Over the next few weeks and months, I’m hoping to provide some ideas about how to really plow up this ground in the presence of the Lord. I want to share some practices that have helped me, and I want to interview some people who know the value of discipline because they know the intimacy with the Lord that is possible! It’s possible to hear from the Lord, to experience His presence, to know His nearness (not 100% of every day but often enough that it’s worth it to seek Him)!

But for now, what if we just practiced walking around this fallow ground and picking up the plow?

daily disciplines

Here are three practical things we can start today to incorporate a little more discipline into our lives:

  1. Decide to spend time daily seeking God. There’s nothing magic about a “quiet time,” and we’re not earning anything by spending time with Him. But spending intentional, set-aside time seeking Him does position us to recognize Him more quickly when He moves in our lives. This time can look different for all of us and it will look different for each of us on different days.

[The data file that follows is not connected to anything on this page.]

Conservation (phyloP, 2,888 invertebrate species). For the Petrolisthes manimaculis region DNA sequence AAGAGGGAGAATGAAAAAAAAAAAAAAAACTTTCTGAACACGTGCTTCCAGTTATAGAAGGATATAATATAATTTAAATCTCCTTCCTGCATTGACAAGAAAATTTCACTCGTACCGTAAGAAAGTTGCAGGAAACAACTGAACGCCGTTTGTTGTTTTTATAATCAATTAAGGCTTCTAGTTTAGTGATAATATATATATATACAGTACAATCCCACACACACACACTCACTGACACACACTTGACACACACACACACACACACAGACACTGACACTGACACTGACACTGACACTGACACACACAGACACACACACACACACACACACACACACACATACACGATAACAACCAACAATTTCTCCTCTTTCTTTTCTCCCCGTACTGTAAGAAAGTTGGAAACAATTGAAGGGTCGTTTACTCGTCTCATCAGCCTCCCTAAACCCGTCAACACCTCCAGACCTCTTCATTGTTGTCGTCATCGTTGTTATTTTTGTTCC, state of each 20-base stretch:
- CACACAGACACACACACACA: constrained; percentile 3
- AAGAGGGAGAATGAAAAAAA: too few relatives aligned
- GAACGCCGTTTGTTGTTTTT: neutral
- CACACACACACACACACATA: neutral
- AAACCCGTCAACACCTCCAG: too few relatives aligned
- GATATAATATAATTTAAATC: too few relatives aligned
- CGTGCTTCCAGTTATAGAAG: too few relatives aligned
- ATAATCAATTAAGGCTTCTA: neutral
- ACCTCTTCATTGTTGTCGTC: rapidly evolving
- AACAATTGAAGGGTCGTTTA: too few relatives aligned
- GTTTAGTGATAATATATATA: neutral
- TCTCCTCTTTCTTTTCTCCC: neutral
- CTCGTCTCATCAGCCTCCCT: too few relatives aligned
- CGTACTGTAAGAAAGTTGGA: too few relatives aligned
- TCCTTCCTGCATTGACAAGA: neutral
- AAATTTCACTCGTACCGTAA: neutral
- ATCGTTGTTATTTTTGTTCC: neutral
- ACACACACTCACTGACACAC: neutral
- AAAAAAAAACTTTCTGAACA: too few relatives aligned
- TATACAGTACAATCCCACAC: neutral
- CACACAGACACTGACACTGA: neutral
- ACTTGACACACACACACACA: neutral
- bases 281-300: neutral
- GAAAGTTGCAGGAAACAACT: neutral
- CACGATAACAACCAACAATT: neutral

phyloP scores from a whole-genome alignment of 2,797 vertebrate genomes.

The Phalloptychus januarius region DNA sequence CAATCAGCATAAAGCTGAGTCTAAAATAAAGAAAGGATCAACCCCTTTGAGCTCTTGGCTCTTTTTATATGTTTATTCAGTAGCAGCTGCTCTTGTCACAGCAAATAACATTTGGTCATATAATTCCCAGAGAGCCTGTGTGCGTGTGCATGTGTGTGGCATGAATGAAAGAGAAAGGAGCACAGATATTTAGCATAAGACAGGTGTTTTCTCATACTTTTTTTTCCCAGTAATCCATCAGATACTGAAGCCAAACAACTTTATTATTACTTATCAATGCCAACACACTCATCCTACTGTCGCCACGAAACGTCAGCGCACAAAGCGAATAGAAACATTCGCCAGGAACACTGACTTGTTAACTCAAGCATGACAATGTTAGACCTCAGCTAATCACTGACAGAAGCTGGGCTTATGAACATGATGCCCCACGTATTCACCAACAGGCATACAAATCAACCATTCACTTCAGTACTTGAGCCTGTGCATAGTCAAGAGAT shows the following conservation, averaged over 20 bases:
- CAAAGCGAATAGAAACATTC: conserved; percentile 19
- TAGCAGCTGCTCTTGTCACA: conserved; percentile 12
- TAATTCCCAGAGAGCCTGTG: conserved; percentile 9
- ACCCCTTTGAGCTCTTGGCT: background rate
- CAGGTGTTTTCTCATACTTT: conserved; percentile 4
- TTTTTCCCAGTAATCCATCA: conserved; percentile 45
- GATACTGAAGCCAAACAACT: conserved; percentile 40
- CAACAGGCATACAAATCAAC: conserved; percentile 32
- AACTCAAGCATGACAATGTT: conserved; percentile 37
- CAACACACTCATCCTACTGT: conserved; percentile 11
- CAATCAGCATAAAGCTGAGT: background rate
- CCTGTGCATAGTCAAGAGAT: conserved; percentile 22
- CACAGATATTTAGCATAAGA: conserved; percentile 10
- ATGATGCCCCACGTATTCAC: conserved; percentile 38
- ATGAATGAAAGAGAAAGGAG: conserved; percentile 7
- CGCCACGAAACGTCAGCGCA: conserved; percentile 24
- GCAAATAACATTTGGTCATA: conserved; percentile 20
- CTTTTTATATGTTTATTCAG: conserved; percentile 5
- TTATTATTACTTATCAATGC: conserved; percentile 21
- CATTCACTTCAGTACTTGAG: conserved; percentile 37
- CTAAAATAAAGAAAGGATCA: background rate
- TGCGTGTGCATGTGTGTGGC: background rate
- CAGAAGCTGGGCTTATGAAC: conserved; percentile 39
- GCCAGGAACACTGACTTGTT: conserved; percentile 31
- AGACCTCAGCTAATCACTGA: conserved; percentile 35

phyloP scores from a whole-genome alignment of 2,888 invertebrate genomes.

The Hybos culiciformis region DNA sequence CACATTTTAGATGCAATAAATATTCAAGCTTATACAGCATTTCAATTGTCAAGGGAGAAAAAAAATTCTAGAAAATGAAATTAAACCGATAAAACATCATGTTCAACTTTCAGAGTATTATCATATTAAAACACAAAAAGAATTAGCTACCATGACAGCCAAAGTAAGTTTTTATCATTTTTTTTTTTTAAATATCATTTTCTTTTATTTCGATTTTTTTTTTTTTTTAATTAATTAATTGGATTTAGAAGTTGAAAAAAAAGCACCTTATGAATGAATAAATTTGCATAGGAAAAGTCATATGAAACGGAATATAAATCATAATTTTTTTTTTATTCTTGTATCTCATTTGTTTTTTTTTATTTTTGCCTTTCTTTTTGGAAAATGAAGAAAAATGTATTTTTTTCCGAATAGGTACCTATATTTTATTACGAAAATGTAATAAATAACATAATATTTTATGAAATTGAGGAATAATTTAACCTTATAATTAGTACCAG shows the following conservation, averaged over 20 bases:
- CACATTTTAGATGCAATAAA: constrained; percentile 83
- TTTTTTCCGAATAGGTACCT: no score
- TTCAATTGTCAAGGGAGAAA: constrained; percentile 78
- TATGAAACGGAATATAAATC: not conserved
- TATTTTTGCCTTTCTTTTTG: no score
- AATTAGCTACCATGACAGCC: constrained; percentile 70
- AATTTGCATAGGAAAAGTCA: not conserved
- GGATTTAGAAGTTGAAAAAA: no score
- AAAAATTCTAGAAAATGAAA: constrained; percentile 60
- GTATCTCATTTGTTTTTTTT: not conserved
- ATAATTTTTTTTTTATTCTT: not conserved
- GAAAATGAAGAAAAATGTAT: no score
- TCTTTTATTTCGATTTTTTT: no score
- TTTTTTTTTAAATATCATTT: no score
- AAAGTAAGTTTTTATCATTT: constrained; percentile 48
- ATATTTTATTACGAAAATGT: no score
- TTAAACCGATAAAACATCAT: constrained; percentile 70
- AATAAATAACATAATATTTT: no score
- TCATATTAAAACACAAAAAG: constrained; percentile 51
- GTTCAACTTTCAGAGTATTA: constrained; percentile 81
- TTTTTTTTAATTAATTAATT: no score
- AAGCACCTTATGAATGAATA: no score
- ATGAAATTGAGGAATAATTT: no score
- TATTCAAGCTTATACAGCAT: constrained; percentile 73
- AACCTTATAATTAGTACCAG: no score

If you need a place to start, set a Bible by your bed, and read through the gospel of Luke. Watch Jesus walk around this world.
    Read a chapter when you wake up or when you get in bed at night.
    If you miss a day, wake up and start again the next.

  2. Remind yourself of God’s faithfulness. Worship music helps me with this one. Is there a worship song from a time when you felt nearer to the Lord? Play it occasionally to remind your spirit of what you know to be true of your Faithful Father. (In case you can’t think of one, I’ll share mine — “Goodness of God” by Bethany Barnard.)

  3. Gather with other believers. I don’t care if it’s in church or in a small group or around the break room at lunch. Pick a day. Pick a time. Call a friend. Speak with others about what God is doing in your life. Pray for each other. Know each other’s families. Keep each other’s kids or pets or plants. We are not meant to till these fields alone. Keep showing up. Make it a priority instead of a last resort.